Deforestation in Amazon Could Reduce Snowfall in Sierra Nevada by 50%

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Amazon forest deforestation
Amazon forest deforestation

The deforestation of the Amazon Rainforest in South America via logging, burning, gold mining, coca plant cultivation, and cattle grazing could reduce California’s Sierra Nevada snowpack by 50% and the Pacific Northwest snowpack by 20% according to a new study published in the Journal of Climate by Princeton University & the University of Miami.

This study shows a connection between deforestation of the Amazon and the creation of drier air masses.  The study goes on to report that an El Nino-like effect that would create reductions in snowfall in the Western USA from December through February.

California Sierra Nevada mountains from space.
California Sierra Nevada mountains from space.

If true, this means that Lake Tahoe, Mammoth, and the High Sierra would accrue only 50% of their snowpack they currently enjoy.  This is a significant reduction that would most likely end skiing and snowboarding in California as we know it.  There are many reasons to stop the deforestation of the Amazon, but this one hits very close to home.

“The big point is that Amazon deforestation will not only affect the Amazon — it will not be contained. It will hit the atmosphere and the atmosphere will carry those responses.” – David Medvigy

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Details of the Amazon Study:

The researchers report in the Journal of Climate that an Amazon stripped bare could mean 20 percent less rain for the coastal Northwest and a 50 percent reduction in the Sierra Nevada snowpack, a crucial source of water for cities and farms in California. Previous research has shown that deforestation will likely produce dry air over the Amazon. Using high-resolution climate simulations, the researchers are the first to find that the atmosphere’s normal weather-moving mechanics would create a ripple effect that would move that dry air directly over the western United States from December to February.”Princeton University

Read a full breakdown of the Amazon study on Princeton’s website here:

Amazon deforestation could mean droughts for western U.S.

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Abstract of the Amazon Study:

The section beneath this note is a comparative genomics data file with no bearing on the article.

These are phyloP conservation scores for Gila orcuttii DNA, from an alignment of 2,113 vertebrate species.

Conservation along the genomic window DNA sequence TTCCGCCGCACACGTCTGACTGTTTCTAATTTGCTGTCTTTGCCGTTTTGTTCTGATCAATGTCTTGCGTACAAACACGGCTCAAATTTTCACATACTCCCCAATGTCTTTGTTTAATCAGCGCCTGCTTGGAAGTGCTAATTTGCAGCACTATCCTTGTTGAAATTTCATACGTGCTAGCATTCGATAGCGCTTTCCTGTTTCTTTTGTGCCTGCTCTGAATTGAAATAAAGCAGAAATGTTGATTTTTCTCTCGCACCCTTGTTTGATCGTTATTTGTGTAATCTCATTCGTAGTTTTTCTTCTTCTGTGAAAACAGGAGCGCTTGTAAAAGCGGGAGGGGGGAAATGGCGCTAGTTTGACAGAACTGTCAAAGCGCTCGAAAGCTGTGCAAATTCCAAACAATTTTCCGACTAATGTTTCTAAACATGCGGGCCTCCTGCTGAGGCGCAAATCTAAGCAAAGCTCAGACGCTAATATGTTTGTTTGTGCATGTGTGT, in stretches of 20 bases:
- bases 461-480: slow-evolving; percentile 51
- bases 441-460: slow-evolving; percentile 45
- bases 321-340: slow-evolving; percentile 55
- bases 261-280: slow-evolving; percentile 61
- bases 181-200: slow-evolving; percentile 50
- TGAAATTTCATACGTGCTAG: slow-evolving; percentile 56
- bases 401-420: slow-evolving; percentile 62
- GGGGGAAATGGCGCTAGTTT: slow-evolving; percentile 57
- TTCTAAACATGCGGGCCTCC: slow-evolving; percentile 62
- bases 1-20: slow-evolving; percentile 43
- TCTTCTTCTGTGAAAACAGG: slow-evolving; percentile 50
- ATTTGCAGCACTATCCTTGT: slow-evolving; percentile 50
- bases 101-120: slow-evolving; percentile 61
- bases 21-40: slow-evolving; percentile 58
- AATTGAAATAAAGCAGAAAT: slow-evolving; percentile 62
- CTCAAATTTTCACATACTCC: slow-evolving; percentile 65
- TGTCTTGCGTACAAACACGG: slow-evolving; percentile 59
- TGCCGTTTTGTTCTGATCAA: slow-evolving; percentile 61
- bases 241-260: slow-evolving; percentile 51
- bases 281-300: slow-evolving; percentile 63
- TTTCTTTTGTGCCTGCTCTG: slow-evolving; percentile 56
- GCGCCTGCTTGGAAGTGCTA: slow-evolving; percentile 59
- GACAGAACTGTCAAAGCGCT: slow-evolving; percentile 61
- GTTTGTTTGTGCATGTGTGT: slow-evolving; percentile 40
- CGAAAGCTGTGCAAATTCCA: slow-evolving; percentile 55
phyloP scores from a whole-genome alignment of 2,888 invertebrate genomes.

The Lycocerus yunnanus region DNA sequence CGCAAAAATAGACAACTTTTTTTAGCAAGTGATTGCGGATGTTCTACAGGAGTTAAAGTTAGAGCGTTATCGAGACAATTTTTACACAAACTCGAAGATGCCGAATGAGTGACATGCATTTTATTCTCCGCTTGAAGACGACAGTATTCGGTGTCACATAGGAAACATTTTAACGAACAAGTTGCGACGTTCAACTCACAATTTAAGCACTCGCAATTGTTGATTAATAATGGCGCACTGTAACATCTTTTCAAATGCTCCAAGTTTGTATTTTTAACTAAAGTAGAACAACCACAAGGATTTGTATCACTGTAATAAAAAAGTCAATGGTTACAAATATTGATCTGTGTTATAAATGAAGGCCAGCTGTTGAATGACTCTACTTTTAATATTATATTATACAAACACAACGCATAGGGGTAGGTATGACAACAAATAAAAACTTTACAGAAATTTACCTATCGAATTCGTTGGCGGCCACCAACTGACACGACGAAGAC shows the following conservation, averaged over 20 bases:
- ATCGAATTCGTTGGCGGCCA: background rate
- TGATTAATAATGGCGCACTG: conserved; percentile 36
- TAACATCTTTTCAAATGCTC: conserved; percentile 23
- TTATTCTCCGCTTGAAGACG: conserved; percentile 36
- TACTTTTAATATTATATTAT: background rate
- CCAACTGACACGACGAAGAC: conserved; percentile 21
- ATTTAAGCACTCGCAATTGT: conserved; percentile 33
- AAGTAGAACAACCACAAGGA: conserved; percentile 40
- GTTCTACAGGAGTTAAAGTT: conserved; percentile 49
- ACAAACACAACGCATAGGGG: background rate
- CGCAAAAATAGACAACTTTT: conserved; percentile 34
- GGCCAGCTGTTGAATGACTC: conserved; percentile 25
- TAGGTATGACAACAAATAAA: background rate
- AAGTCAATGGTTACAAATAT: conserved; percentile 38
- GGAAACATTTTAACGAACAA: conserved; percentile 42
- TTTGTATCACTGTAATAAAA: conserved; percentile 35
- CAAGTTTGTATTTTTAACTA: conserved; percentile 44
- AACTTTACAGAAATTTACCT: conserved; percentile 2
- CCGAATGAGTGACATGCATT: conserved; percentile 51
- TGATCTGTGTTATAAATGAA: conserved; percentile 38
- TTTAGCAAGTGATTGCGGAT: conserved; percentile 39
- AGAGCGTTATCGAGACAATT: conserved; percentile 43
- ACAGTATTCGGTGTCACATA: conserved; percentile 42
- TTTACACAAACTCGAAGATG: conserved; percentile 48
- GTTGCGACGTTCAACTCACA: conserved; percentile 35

“Numerical models have long predicted that the deforestation of the Amazon would lead to large regional changes in precipitation and temperature, but the extratropical effects of deforestation have been a matter of controversy. This paper investigates the simulated impacts of deforestation on the northwest United States December–February climate. Integrations are carried out using the Ocean–Land–Atmosphere Model (OLAM), here run as a variable-resolution atmospheric GCM, configured with three alternative horizontal grid meshes: 1) 25-km characteristic length scale (CLS) over the United States, 50-km CLS over the Andes and Amazon, and 200-km CLS in the far-field; 2) 50-km CLS over the United States, 50-km CLS over the Andes and Amazon, and 200-km CLS in the far-field; and 3) 200-km CLS globally. In the high-resolution simulations, deforestation causes a redistribution of precipitation within the Amazon, accompanied by vorticity and thermal anomalies. These anomalies set up Rossby waves that propagate into the extratropics and impact western North America. Ultimately, Amazon deforestation results in 10%–20% precipitation reductions for the coastal northwest United States and the Sierra Nevada. Snowpack in the Sierra Nevada experiences declines of up to 50%. However, in the coarse-resolution simulations, this mechanism is not resolved and precipitation is not reduced in the northwest United States. These results highlight the need for adequate model resolution in modeling the impacts of Amazon deforestation. It is concluded that the deforestation of the Amazon can act as a driver of regional climate change in the extratropics, including areas of the western United States that are agriculturally important.” – Journal of Climate